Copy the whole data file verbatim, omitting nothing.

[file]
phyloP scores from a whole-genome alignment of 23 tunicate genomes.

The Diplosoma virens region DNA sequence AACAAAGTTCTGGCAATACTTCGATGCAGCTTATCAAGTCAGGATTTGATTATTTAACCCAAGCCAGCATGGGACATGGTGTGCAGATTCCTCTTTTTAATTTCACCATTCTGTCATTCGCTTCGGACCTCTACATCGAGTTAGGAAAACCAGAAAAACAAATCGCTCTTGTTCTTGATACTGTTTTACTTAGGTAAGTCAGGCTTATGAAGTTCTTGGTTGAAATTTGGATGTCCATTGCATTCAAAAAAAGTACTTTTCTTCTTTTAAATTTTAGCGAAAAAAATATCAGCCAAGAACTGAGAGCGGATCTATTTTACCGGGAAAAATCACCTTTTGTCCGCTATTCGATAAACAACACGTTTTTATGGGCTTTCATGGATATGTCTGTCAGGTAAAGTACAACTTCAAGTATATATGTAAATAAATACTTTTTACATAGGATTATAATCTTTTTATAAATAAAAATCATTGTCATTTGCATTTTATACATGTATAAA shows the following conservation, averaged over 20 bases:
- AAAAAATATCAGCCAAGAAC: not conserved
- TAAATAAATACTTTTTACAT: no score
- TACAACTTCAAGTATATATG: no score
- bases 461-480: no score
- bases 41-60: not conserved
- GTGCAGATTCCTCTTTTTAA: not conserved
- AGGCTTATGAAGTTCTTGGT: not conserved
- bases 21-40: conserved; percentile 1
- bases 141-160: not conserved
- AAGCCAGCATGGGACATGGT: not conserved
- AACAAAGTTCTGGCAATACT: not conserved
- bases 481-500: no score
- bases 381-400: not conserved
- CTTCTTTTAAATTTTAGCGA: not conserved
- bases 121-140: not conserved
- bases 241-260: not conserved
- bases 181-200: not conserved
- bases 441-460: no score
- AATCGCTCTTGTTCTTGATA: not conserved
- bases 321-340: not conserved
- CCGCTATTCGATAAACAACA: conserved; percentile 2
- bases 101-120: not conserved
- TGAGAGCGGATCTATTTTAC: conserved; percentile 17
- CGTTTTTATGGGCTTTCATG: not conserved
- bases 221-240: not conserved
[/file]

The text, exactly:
phyloP scores from a whole-genome alignment of 23 tunicate genomes.

The Diplosoma virens region DNA sequence AACAAAGTTCTGGCAATACTTCGATGCAGCTTATCAAGTCAGGATTTGATTATTTAACCCAAGCCAGCATGGGACATGGTGTGCAGATTCCTCTTTTTAATTTCACCATTCTGTCATTCGCTTCGGACCTCTACATCGAGTTAGGAAAACCAGAAAAACAAATCGCTCTTGTTCTTGATACTGTTTTACTTAGGTAAGTCAGGCTTATGAAGTTCTTGGTTGAAATTTGGATGTCCATTGCATTCAAAAAAAGTACTTTTCTTCTTTTAAATTTTAGCGAAAAAAATATCAGCCAAGAACTGAGAGCGGATCTATTTTACCGGGAAAAATCACCTTTTGTCCGCTATTCGATAAACAACACGTTTTTATGGGCTTTCATGGATATGTCTGTCAGGTAAAGTACAACTTCAAGTATATATGTAAATAAATACTTTTTACATAGGATTATAATCTTTTTATAAATAAAAATCATTGTCATTTGCATTTTATACATGTATAAA shows the following conservation, averaged over 20 bases:
- AAAAAATATCAGCCAAGAAC: not conserved
- TAAATAAATACTTTTTACAT: no score
- TACAACTTCAAGTATATATG: no score
- bases 461-480: no score
- bases 41-60: not conserved
- GTGCAGATTCCTCTTTTTAA: not conserved
- AGGCTTATGAAGTTCTTGGT: not conserved
- bases 21-40: conserved; percentile 1
- bases 141-160: not conserved
- AAGCCAGCATGGGACATGGT: not conserved
- AACAAAGTTCTGGCAATACT: not conserved
- bases 481-500: no score
- bases 381-400: not conserved
- CTTCTTTTAAATTTTAGCGA: not conserved
- bases 121-140: not conserved
- bases 241-260: not conserved
- bases 181-200: not conserved
- bases 441-460: no score
- AATCGCTCTTGTTCTTGATA: not conserved
- bases 321-340: not conserved
- CCGCTATTCGATAAACAACA: conserved; percentile 2
- bases 101-120: not conserved
- TGAGAGCGGATCTATTTTAC: conserved; percentile 17
- CGTTTTTATGGGCTTTCATG: not conserved
- bases 221-240: not conserved